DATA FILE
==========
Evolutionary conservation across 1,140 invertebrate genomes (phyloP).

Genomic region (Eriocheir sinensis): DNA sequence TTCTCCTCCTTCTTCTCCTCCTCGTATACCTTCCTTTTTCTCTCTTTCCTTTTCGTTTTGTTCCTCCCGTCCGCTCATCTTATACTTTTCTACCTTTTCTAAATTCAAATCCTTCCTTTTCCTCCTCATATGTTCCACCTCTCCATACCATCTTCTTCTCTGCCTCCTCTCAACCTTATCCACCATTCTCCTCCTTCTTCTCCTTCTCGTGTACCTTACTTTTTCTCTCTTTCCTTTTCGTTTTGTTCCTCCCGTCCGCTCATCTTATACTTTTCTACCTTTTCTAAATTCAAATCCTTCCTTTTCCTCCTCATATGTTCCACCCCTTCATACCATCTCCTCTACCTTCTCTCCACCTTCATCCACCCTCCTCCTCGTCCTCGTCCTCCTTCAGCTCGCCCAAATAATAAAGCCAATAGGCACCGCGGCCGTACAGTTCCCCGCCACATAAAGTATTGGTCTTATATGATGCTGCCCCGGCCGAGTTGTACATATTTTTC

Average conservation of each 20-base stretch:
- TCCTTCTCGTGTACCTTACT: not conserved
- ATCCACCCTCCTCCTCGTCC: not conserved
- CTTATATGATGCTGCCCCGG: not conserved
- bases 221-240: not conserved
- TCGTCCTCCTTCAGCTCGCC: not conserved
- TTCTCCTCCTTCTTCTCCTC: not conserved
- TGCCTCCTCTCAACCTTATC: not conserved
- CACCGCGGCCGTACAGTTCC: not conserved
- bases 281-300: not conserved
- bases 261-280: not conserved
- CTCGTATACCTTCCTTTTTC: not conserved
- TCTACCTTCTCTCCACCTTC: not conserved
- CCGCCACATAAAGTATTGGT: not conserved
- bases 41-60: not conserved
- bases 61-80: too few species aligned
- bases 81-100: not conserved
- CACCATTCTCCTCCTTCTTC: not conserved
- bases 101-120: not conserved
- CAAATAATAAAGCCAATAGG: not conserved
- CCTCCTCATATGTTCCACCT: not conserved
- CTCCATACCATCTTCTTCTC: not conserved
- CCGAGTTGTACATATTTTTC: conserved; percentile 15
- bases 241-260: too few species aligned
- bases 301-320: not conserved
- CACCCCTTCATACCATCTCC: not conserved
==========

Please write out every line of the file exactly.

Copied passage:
Evolutionary conservation across 1,140 invertebrate genomes (phyloP).

Genomic region (Eriocheir sinensis): DNA sequence TTCTCCTCCTTCTTCTCCTCCTCGTATACCTTCCTTTTTCTCTCTTTCCTTTTCGTTTTGTTCCTCCCGTCCGCTCATCTTATACTTTTCTACCTTTTCTAAATTCAAATCCTTCCTTTTCCTCCTCATATGTTCCACCTCTCCATACCATCTTCTTCTCTGCCTCCTCTCAACCTTATCCACCATTCTCCTCCTTCTTCTCCTTCTCGTGTACCTTACTTTTTCTCTCTTTCCTTTTCGTTTTGTTCCTCCCGTCCGCTCATCTTATACTTTTCTACCTTTTCTAAATTCAAATCCTTCCTTTTCCTCCTCATATGTTCCACCCCTTCATACCATCTCCTCTACCTTCTCTCCACCTTCATCCACCCTCCTCCTCGTCCTCGTCCTCCTTCAGCTCGCCCAAATAATAAAGCCAATAGGCACCGCGGCCGTACAGTTCCCCGCCACATAAAGTATTGGTCTTATATGATGCTGCCCCGGCCGAGTTGTACATATTTTTC

Average conservation of each 20-base stretch:
- TCCTTCTCGTGTACCTTACT: not conserved
- ATCCACCCTCCTCCTCGTCC: not conserved
- CTTATATGATGCTGCCCCGG: not conserved
- bases 221-240: not conserved
- TCGTCCTCCTTCAGCTCGCC: not conserved
- TTCTCCTCCTTCTTCTCCTC: not conserved
- TGCCTCCTCTCAACCTTATC: not conserved
- CACCGCGGCCGTACAGTTCC: not conserved
- bases 281-300: not conserved
- bases 261-280: not conserved
- CTCGTATACCTTCCTTTTTC: not conserved
- TCTACCTTCTCTCCACCTTC: not conserved
- CCGCCACATAAAGTATTGGT: not conserved
- bases 41-60: not conserved
- bases 61-80: too few species aligned
- bases 81-100: not conserved
- CACCATTCTCCTCCTTCTTC: not conserved
- bases 101-120: not conserved
- CAAATAATAAAGCCAATAGG: not conserved
- CCTCCTCATATGTTCCACCT: not conserved
- CTCCATACCATCTTCTTCTC: not conserved
- CCGAGTTGTACATATTTTTC: conserved; percentile 15
- bases 241-260: too few species aligned
- bases 301-320: not conserved
- CACCCCTTCATACCATCTCC: not conserved